The United States Centre for Disease Control and Prevention (CDC) has committed $20 million (close to P150 million) that will help prevent Batswana infected with the HIV virus from passing it on to their sexual partners.
The new four-year grant will enable Harvard School of Public Health (HSPH) researchers to evaluate the impact and cost-effectiveness of a unique combination of HIV prevention strategies in Botswana.
Principal investigator Max Essex, Professor of Health Sciences and Chair of the Harvard School of Public Health AIDS Initiative, and co-principal investigator Victor De Gruttola, Professor of Biostatistics and Chair of the Department of Biostatistics at HSPH, predict that their prevention strategies can reduce HIV infection by at least 50 percent.
The CDC grant is part of a U.S. President’s Emergency Plan for AIDS Relief (PEPFAR) initiative that commits $45 million to examine the effectiveness of combination approaches to HIV prevention over four years.
The largest evaluation of its kind, the research initiative is poised to help partner countries strengthen their efforts to prevent new HIV infections and save lives.
Essex was quoted by the international media saying one aspect of the study includes a focused effort to prevent HIV transmission by individuals with a high viral load.
“This is the subset of people most likely to transmit the virus,” he said.
Essex and his colleagues believe that targeting those mostly likely to transmit HIV can greatly reduce disease incidence and be cost-effective. Essex noted that some researchers have advocated supplying all HIV-positive individuals in a particular group with antiretrovirals, but covering all infected people in populations with high rates of infection can be prohibitively expensive for governments in developing countries.
Another unique aspect of the HSPH study is that researchers will study viral gene signatures (the genomic fingerprint of a virus) to determine the effectiveness of targeting individuals with high viral loads. Using this method can indicate whether new infections originated within a particular village, for example. Identifying viral gene signatures could also determine how much the study interventions are able to reduce infections that can be traced to individuals with high viral loads.
Researchers will also analyze cost savings realized from using the prevention strategies in the study.
“The hope is that the strategies will help countries cut costs dramatically,” said Essex. “Conducting a study of this type in southern Africa is more logical because HIV infection rates are much higher than those in the U.S. and the results can be obtained sooner.”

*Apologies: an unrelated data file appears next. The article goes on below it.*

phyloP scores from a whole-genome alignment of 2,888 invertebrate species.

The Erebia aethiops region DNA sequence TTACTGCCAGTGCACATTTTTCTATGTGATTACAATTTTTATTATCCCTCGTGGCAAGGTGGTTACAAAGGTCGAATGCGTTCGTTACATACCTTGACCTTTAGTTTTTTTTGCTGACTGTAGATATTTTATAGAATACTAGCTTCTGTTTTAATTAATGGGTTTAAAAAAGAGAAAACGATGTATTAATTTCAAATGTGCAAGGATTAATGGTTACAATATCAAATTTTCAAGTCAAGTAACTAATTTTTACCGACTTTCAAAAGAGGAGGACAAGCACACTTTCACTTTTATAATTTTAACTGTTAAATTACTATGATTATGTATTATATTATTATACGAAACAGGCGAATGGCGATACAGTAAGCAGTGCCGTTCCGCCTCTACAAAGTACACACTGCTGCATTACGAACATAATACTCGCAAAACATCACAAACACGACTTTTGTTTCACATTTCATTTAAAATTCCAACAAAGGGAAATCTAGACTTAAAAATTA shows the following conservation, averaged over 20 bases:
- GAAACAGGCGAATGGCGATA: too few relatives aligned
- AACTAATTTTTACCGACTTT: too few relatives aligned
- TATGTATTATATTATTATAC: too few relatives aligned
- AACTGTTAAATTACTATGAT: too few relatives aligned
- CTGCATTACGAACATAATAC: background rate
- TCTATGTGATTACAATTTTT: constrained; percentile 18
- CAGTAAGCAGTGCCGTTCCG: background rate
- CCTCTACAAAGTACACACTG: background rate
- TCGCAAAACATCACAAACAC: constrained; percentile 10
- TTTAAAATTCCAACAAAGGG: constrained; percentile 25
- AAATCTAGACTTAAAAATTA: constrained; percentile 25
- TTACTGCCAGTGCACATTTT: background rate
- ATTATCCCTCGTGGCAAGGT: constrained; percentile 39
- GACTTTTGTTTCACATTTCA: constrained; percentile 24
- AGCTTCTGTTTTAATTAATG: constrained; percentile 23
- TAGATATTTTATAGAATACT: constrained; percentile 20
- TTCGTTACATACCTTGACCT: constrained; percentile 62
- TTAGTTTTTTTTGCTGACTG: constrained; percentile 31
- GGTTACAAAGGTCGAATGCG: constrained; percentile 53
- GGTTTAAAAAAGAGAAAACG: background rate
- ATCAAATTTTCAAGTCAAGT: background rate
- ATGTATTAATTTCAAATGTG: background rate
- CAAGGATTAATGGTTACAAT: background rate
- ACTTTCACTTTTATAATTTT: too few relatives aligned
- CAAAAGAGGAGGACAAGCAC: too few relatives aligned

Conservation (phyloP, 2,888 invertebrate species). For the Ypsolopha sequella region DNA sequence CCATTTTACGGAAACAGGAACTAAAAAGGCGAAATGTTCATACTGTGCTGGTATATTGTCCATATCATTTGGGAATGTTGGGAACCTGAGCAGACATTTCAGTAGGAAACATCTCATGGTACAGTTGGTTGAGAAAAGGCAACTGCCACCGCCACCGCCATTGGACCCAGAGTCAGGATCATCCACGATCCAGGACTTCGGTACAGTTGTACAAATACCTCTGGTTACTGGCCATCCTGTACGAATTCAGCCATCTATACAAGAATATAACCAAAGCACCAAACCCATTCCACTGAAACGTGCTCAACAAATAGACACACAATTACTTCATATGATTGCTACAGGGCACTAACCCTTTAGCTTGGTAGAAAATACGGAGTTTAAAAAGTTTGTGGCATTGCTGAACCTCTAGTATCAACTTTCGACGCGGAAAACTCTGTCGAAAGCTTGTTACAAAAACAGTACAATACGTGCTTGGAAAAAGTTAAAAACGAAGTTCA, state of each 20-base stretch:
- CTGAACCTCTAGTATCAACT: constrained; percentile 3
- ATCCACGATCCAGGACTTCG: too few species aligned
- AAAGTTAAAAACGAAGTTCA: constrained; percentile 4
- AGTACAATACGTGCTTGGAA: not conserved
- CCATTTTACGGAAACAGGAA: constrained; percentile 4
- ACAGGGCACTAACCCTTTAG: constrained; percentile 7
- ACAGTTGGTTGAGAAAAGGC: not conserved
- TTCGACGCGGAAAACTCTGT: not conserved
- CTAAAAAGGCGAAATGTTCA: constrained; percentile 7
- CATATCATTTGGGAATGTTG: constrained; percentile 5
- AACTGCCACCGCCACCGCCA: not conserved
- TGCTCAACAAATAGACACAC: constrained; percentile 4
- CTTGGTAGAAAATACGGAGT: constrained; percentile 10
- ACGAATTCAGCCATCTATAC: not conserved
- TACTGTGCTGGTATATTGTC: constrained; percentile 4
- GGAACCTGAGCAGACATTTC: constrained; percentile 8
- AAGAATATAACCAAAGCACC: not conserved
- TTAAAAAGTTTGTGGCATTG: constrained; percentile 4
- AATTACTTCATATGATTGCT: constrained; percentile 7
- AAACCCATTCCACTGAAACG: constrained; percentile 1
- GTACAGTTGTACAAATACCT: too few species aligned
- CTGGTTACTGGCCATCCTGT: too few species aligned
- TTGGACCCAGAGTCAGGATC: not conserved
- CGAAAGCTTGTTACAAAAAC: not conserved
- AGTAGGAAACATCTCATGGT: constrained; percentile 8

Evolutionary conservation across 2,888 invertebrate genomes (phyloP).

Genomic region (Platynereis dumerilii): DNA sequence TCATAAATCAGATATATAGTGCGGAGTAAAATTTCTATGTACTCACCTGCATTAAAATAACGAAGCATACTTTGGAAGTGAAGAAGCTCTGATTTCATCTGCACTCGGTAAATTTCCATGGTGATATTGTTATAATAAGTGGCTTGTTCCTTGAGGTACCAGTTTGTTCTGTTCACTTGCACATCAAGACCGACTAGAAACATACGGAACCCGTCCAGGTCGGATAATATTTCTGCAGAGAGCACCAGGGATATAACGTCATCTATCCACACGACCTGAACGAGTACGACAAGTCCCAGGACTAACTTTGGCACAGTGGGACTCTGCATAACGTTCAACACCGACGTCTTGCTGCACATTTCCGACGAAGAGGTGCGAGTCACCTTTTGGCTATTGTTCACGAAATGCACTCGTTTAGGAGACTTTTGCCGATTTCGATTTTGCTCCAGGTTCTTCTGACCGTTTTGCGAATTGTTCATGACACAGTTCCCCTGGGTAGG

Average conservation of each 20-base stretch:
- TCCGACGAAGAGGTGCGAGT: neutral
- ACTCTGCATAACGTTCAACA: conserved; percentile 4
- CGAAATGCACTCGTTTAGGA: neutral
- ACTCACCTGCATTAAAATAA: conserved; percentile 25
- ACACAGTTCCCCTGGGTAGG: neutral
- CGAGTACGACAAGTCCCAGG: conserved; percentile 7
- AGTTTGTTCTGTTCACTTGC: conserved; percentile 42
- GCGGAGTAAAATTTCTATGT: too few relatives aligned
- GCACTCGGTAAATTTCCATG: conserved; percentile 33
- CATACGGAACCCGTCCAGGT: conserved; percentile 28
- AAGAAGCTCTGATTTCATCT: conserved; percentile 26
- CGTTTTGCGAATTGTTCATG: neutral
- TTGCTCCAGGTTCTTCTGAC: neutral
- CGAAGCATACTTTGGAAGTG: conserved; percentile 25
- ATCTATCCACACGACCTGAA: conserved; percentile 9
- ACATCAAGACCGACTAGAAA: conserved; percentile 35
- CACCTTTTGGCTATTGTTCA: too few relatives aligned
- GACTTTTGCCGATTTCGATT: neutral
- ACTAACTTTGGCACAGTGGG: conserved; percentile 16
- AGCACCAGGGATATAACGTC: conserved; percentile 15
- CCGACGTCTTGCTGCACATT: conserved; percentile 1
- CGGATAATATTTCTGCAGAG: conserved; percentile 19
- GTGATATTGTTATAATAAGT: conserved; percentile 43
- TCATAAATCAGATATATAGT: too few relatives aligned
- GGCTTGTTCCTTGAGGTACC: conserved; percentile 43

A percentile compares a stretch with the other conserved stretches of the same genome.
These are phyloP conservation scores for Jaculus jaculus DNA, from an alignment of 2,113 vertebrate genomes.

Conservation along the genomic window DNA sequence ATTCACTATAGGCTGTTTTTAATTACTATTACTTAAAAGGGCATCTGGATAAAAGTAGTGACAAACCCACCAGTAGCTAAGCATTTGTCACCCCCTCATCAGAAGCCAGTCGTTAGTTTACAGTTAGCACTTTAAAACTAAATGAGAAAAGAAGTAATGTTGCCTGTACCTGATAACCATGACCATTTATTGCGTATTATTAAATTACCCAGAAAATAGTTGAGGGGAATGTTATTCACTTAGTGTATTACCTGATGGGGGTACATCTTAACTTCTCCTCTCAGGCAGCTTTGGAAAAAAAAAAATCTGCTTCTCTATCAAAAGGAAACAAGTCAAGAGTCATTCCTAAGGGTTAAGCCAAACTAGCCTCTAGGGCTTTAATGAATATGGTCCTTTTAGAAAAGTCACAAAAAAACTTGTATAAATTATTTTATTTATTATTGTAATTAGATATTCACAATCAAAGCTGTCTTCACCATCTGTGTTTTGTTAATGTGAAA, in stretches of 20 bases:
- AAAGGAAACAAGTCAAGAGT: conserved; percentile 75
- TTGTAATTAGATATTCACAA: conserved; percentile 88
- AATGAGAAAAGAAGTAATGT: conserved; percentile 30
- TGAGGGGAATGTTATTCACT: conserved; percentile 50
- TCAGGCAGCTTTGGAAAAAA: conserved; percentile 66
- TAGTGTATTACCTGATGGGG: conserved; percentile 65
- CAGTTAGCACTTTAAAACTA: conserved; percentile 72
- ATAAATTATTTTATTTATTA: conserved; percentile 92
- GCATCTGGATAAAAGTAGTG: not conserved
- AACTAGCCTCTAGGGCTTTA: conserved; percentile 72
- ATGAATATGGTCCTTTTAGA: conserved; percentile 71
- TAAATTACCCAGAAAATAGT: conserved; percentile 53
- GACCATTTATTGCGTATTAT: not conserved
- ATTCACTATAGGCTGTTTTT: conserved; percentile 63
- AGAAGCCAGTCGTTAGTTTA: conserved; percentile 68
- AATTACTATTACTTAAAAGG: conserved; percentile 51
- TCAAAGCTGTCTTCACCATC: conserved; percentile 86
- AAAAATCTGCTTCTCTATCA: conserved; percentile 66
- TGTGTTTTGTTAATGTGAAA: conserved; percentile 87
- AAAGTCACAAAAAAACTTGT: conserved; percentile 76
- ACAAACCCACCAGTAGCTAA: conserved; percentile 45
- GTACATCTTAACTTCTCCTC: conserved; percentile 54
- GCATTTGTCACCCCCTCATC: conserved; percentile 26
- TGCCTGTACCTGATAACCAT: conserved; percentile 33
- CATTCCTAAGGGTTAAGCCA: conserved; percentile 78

The study will be conducted in collaboration with the Botswana Harvard AIDS Institute Partnership (BHP), a 15-year-old collaborative research and training initiative between the Harvard School of Public Health AIDS Initiative and the Botswana Ministry of Health.
To home in on ways to optimize HIV prevention strategies, HSPH and BHP researchers will conduct a randomized study of nearly 50,000 peopleÔÇö22,000 in the village of Mochudi, and roughly 28,000 in 16 rural communities.
HSPH and BHP researchers, working with Botswana’s Ministry of Health, will examine the effects of combining a number of prevention strategies over a four-year period. In addition to treating high viral load, the interventions include:
1. Testing and counseling more than 70 percent of 18- to 49-year-old adults
2. Voluntary circumcision of more than 70 percent of 18- to 49-year-old adult males not infected with HIV
3. Providing more than 90 percent of HIV-infected adults with antiretroviral therapy
4. Providing antiretrovirals to 95 percent of HIV-infected pregnant women in order to prevent disease transmission to their children.
These interventions have not been adequately evaluated in combination, said Essex. Using a number of prevention strategies together at the same time should also test whether they have a synergistic effect.
According to co-principal investigator, De Gruttola, “Studying people as members of village communities rather than as isolated subjects allows for mathematical modeling of the effects of combination prevention strategies in the settings in which they will actually be used.”
The research comes in the wake of a groundbreaking discovery believed to have brought the world closer to coming up with an HIV/AIDS vaccine.
By removing cholesterol from the HIV membrane, researchers are reporting a significant drop in the virus’ potency and its ability to influence an immune response in the body.
The findings, published by an international team of immunologists in the journal Blood, could prevent the virus from damaging the immune system and may be the first step in a new direction for vaccine research.